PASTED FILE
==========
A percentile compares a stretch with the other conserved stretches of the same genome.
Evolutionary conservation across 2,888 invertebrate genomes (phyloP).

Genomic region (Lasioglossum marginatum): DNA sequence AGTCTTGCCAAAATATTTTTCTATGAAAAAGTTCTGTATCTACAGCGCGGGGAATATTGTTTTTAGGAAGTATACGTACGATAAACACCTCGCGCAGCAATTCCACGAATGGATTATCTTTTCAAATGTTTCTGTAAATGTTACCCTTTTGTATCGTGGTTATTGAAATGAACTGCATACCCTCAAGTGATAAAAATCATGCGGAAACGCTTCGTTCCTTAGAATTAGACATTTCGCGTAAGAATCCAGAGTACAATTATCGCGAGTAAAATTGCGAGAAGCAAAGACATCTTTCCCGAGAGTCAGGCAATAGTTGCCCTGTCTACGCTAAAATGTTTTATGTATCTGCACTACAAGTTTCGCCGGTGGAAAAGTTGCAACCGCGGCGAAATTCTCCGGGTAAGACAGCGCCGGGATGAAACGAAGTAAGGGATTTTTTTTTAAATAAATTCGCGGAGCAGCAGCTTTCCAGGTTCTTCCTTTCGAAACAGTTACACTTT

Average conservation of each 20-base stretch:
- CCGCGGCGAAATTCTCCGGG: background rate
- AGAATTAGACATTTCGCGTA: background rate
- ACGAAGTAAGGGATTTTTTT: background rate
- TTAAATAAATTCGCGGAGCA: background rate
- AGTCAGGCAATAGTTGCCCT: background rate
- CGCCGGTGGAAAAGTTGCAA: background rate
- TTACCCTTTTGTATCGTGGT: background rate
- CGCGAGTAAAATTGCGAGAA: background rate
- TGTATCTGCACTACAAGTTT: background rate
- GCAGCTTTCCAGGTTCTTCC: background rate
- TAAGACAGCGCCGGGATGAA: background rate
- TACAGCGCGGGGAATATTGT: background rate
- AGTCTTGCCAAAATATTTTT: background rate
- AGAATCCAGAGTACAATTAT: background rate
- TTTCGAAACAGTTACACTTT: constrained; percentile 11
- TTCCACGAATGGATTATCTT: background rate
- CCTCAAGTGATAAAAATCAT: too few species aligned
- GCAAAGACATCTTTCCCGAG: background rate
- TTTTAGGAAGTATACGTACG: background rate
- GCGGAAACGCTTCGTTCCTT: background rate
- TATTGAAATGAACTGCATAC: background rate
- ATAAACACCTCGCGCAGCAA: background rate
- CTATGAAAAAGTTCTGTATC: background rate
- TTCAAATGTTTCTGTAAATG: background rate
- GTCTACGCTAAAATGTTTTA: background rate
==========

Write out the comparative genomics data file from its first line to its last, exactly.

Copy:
A percentile compares a stretch with the other conserved stretches of the same genome.
Evolutionary conservation across 2,888 invertebrate genomes (phyloP).

Genomic region (Lasioglossum marginatum): DNA sequence AGTCTTGCCAAAATATTTTTCTATGAAAAAGTTCTGTATCTACAGCGCGGGGAATATTGTTTTTAGGAAGTATACGTACGATAAACACCTCGCGCAGCAATTCCACGAATGGATTATCTTTTCAAATGTTTCTGTAAATGTTACCCTTTTGTATCGTGGTTATTGAAATGAACTGCATACCCTCAAGTGATAAAAATCATGCGGAAACGCTTCGTTCCTTAGAATTAGACATTTCGCGTAAGAATCCAGAGTACAATTATCGCGAGTAAAATTGCGAGAAGCAAAGACATCTTTCCCGAGAGTCAGGCAATAGTTGCCCTGTCTACGCTAAAATGTTTTATGTATCTGCACTACAAGTTTCGCCGGTGGAAAAGTTGCAACCGCGGCGAAATTCTCCGGGTAAGACAGCGCCGGGATGAAACGAAGTAAGGGATTTTTTTTTAAATAAATTCGCGGAGCAGCAGCTTTCCAGGTTCTTCCTTTCGAAACAGTTACACTTT

Average conservation of each 20-base stretch:
- CCGCGGCGAAATTCTCCGGG: background rate
- AGAATTAGACATTTCGCGTA: background rate
- ACGAAGTAAGGGATTTTTTT: background rate
- TTAAATAAATTCGCGGAGCA: background rate
- AGTCAGGCAATAGTTGCCCT: background rate
- CGCCGGTGGAAAAGTTGCAA: background rate
- TTACCCTTTTGTATCGTGGT: background rate
- CGCGAGTAAAATTGCGAGAA: background rate
- TGTATCTGCACTACAAGTTT: background rate
- GCAGCTTTCCAGGTTCTTCC: background rate
- TAAGACAGCGCCGGGATGAA: background rate
- TACAGCGCGGGGAATATTGT: background rate
- AGTCTTGCCAAAATATTTTT: background rate
- AGAATCCAGAGTACAATTAT: background rate
- TTTCGAAACAGTTACACTTT: constrained; percentile 11
- TTCCACGAATGGATTATCTT: background rate
- CCTCAAGTGATAAAAATCAT: too few species aligned
- GCAAAGACATCTTTCCCGAG: background rate
- TTTTAGGAAGTATACGTACG: background rate
- GCGGAAACGCTTCGTTCCTT: background rate
- TATTGAAATGAACTGCATAC: background rate
- ATAAACACCTCGCGCAGCAA: background rate
- CTATGAAAAAGTTCTGTATC: background rate
- TTCAAATGTTTCTGTAAATG: background rate
- GTCTACGCTAAAATGTTTTA: background rate